petroleum which are used as fuel.
Mineral Oil
A mixture of hydrocarbons in solid,
gaseous or liquid form found in the earth. It
is commonly known as petroleum. It became
a commercial product only in 1859.
Mineral Ore
Metals in their raw state as extracted from
the earth.
An economic activity concerned with the
extraction of commercially valuable minerals
from the bowels of the earth.
Mixed Farming
A type of farming in which cultivation of crops
and raising of livestock go hand in hand.
Both these activities play an important part
in the economy.
Natural Resources
We a l t h   s u p p l i e d   b y   n a t u r e - m i n e r a l
deposits, soil fertility, timber, fuel, water,
potential water-power, fish and wild life, etc.
A way of life of the people who are required
to shift their dwellings frequently from place
to place in search of pastures for their
animals— the mainstay of their economy.
Open-cast Mine
A place where soil and its outward cover
are first removed and a mineral or ore is
extracted by quarrying. In a way, it is a
quarry on a large scale. This method of
mining is known as open-cast mining.
An economy that solely depends upon
animals. Whereas nomadic pastoralism is
practised mainly for subsistence, the
modern ranches present an example of
commercial pastoralism.
Plantation Agriculture
A large-scale one-crop farming resembling
f a c t o r y   p r o d u c t i o n .   I t   i s   u s u a l l y
characterised by large estate, huge capital
investment, and modern and scientific
techniques of cultivation and trade.
T h e   c o m m e r c i a l   p a r t   o f   a   h a r b o u r
containing facilities for embarking and
disembarking passengers, loading and
unloading, and some facilities for the storage
of cargo.
Primary Activity
 Activities concerned with collecting or
making available materials, provided by
nature, for example, agriculture, fishing,
forestry, hunting or mining.
 An open-air excavation from which stone
is obtained by cutting, blasting, etc.
Large stock farms, usually fenced in, where
a n i m a l s   a r e   b r e d   a n d   r e a r e d   o n   a
c o m m e r c i a l   s c a l e .   T h e y   a r e   f o u n d
especially in the United States.
Rotation of Crops
 A systematic succession of different crops
on a given piece of land  carried out in
order to avoid exhaustion of the soil.
Secondary Activity
Activities which transform the material
p r o v i d e d   b y   p r i m a r y   a c t i v i t i e s   i n t o
commodities more directly useful to man.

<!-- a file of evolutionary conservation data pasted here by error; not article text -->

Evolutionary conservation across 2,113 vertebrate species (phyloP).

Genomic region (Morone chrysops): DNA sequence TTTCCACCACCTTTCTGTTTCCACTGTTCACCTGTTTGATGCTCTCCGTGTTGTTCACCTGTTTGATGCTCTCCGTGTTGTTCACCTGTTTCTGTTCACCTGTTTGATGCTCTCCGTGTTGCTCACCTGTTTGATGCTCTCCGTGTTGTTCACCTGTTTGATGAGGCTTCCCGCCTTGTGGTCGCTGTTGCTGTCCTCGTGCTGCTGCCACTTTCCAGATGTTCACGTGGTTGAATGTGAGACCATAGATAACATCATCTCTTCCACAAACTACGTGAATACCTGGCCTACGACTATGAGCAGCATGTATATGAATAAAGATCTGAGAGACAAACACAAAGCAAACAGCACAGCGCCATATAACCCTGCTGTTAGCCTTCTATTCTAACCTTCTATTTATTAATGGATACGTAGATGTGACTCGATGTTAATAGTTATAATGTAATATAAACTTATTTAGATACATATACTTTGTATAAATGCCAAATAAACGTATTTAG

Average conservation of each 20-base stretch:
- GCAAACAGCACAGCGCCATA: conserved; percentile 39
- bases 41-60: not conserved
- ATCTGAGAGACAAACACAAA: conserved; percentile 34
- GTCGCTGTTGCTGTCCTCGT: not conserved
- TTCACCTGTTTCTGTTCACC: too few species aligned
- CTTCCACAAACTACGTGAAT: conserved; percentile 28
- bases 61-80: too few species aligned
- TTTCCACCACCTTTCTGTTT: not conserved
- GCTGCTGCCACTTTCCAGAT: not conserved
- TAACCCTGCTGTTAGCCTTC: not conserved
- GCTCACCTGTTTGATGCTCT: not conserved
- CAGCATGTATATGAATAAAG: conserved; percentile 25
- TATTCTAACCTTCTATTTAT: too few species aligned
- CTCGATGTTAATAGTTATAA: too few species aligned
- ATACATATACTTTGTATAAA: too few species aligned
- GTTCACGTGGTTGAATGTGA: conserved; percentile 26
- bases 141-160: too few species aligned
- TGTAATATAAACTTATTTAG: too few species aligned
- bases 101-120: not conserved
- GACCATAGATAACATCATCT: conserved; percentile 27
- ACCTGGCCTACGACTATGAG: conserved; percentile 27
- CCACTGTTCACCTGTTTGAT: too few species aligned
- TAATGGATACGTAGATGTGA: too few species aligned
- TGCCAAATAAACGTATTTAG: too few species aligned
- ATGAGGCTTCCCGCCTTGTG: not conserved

Sedentary Agriculture
F a r m i n g   p r a c t i s e d   m o r e   o r   l e s s
permanently on the same piece of land,
the same as settled agriculture.
Shaft Mine
 An underground excavation made deep
into the earth for digging minerals  like coal,
precious stones and iron. Such mines
contain vertical and inclined shafts and
horizontal tunnels at various levels.
Shifting Agriculture
 A method of farming in which a patch of
ground is cultivated for a period of few
years until the soil is partly exhausted or
overrun by weeds, and after which the
land is left to natural vegetation while
cultivation is carried on elsewhere. In due
course, the original patch of land is
cultivated again when the natural growth
has restored fertility.
Subsistence Agriculture
Farming in which its produce is mainly
consumed in the farmer’s household unlike
commercial agriculture whose products
enter into trade on a very large scale.
 A seasonal movement of herdsmen with
their livestock and  from and to the
mountains or between the regions of
differing climates.
The action of carrying persons and goods
from one place to another.
Truck Farming
Growing of vegetables around the urban
centres to meet the daily demand of the
people is known as truck farming. It is
governed by the distance a truck can cover
overnight between the farm and the market.
 A general movement of people from small
rural or agricultural communities or villages
to larger towns engaged in varied activities
such as government, trade, transport and
m a n u f a c t u r e .   I t   a l s o   i n d i c a t e s   t h e
concentration of an increasing proportion
of total population in towns and cities.